February 21, 2012, 1:47 PM — The exploding big data sector hasn't completely left behind the old fogeys yet, even if there's a little bit of scrambling to re-adjust the technology.
For every Lucid Imagination, there's still an IBM or an Oracle, with a lot of experience in data management -- big, little, or otherwise.
That was demonstrated again with the general availability of MySQL Cluster 7.2, the distributed carrier-grade edition of the popular open source database from Oracle.
If MySQL in general feels like yesterday's news in the context of big data, it should be noted that big data is more than just Hadoop. Hadoop is just the storage medium, and many businesses still need a relational database to hold structured data and process information. MySQL has long been an open source fixture within the relational database world, and has evolved well into the big data space.
The recent announcement adds more confirmation to that: MySQL Cluster, which already features C/C++ and Java APIs that enable analysts to plug-in non-relational queries (the "NoSQL" class of queries), has added an API in this 7.2 release to enable memcached-based NoSQL queries. Memcached is, according to its website, "an in-memory key-value store for small chunks of arbitrary data (strings, objects) from results of database calls, API calls, or page rendering."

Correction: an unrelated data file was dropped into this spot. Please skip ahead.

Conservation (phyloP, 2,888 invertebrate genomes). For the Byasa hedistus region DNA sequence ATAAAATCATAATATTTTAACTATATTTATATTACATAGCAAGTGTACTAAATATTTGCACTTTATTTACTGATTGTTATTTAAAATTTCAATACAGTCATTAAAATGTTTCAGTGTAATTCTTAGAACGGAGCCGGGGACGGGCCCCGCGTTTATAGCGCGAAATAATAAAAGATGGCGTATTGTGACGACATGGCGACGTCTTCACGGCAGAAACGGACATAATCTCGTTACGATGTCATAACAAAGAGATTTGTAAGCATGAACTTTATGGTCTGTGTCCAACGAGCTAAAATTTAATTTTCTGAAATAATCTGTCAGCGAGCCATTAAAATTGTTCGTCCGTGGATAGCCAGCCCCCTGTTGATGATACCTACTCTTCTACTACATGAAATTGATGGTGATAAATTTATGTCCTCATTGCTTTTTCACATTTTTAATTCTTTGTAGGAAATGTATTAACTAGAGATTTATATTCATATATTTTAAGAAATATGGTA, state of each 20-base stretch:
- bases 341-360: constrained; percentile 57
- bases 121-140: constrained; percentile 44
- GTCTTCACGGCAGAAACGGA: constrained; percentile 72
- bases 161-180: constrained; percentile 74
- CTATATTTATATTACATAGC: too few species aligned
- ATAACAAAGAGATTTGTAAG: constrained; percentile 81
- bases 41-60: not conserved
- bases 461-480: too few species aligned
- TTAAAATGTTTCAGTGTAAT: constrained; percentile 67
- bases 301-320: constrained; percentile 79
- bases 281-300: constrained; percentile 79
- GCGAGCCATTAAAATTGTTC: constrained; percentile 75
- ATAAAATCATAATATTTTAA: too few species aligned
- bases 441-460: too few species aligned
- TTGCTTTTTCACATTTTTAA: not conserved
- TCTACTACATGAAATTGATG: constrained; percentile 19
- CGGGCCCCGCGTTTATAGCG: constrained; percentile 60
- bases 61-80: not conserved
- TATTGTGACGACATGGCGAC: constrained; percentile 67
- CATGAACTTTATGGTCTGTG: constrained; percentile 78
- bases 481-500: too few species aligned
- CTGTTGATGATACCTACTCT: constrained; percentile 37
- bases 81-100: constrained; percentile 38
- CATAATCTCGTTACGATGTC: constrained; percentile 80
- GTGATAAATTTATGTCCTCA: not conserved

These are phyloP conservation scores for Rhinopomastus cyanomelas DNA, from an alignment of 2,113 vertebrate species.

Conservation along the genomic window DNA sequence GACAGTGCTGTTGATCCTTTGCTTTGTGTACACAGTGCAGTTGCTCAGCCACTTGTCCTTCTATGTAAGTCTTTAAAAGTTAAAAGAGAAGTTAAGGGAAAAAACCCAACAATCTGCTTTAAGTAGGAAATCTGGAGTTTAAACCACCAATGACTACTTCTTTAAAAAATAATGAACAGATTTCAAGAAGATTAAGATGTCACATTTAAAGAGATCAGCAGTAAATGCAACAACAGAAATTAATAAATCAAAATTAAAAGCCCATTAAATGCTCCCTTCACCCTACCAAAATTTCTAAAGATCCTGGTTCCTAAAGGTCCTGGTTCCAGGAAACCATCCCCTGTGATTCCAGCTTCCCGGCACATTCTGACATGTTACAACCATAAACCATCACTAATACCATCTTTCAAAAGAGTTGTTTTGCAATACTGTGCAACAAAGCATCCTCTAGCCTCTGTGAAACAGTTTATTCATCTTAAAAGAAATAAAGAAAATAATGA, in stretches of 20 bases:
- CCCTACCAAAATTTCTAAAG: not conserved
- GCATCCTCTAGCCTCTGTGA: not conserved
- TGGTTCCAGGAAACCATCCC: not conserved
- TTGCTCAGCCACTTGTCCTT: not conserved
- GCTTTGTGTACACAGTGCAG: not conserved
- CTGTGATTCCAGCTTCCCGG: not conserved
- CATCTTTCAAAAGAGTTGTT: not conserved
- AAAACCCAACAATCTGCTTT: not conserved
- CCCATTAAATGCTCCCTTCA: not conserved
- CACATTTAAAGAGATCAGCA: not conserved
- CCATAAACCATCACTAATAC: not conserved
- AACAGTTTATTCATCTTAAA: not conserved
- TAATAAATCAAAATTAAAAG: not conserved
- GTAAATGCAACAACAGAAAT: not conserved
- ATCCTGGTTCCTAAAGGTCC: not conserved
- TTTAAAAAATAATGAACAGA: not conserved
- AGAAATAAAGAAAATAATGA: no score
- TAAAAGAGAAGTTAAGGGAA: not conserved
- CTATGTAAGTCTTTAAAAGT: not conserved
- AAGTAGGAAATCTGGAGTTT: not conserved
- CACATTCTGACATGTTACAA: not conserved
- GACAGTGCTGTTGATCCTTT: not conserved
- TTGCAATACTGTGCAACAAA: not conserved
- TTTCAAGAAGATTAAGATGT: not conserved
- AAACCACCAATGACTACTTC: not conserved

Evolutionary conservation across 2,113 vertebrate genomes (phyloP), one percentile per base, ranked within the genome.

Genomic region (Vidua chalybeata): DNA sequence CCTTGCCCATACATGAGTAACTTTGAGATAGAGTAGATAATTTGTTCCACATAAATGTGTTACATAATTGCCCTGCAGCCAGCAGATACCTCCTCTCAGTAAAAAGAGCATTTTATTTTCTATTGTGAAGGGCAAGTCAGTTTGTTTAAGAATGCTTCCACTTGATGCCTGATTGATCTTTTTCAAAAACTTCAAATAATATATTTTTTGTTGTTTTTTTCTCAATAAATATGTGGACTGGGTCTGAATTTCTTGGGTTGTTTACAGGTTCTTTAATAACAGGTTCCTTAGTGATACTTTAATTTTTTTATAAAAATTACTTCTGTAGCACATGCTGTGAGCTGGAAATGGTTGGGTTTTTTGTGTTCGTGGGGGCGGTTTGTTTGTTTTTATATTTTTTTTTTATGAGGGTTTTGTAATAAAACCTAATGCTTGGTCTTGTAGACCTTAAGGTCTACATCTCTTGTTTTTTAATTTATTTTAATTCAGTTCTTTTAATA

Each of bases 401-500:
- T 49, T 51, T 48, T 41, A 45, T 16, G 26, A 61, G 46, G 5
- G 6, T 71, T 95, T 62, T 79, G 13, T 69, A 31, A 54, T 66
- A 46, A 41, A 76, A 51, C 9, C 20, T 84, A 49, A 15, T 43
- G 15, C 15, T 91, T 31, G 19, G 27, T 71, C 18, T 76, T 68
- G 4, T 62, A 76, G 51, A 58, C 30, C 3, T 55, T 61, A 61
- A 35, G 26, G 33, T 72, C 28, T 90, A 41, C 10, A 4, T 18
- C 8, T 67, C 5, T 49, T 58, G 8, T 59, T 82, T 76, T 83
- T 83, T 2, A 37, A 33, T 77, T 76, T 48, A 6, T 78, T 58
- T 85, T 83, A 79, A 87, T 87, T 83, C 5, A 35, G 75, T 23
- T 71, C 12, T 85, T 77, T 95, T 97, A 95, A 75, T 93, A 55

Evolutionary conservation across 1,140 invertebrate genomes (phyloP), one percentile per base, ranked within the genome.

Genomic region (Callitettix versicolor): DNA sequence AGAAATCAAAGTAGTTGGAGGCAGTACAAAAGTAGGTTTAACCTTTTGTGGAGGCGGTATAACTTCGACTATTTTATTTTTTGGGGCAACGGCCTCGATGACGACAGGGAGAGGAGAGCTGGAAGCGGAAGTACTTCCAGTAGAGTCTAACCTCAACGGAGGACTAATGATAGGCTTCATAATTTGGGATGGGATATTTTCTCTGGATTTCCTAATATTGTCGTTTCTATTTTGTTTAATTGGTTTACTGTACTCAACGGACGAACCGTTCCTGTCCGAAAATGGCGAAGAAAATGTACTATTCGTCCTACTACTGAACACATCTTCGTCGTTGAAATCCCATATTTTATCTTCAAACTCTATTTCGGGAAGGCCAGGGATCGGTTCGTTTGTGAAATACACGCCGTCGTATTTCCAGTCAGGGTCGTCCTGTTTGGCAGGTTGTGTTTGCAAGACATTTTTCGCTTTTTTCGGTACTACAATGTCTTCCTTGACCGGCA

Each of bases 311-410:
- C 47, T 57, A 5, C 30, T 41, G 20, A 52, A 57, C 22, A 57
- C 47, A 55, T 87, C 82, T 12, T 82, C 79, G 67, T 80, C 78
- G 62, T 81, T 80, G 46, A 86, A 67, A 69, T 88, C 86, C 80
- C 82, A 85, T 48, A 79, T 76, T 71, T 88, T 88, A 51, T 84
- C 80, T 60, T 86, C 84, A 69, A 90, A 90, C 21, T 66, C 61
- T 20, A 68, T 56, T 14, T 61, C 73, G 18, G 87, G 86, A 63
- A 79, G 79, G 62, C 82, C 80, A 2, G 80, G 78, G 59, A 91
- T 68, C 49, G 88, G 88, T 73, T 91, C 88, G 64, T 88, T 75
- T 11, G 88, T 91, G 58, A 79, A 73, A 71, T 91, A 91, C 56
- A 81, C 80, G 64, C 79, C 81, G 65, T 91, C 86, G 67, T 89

This means that as queries get more complex, memcached-based queries can deliver better performance and speed -- highly important in a large-scale data environment. It also means, from a wider perspective, that application developers will have more choices with which to access data -- from the traditional SQL queries to NoSQL-class queries.
Complex queries are something that the MySQL Cluster team has been working on quite a bit, according to Tomas Ulin, VP of MySQL Development.
"Looking at two-, four-, or even eleven-way joins," Ulin explained in an interview, "MySQL Cluster has been given a 10- to 100-times performance boost." One customer was able to get a 140-times performance improvement for an eleven-way joined query, Ulin added, though he did caution that the mileage may vary on that kind of boost.
The improvements stem from a shift in the workloads within MySQL Cluster 7.2, where join work will now mostly be done at the data node, using processors closer to the actual data and reducing the amounts of data that will have to be transferred to meet the requirements of a query.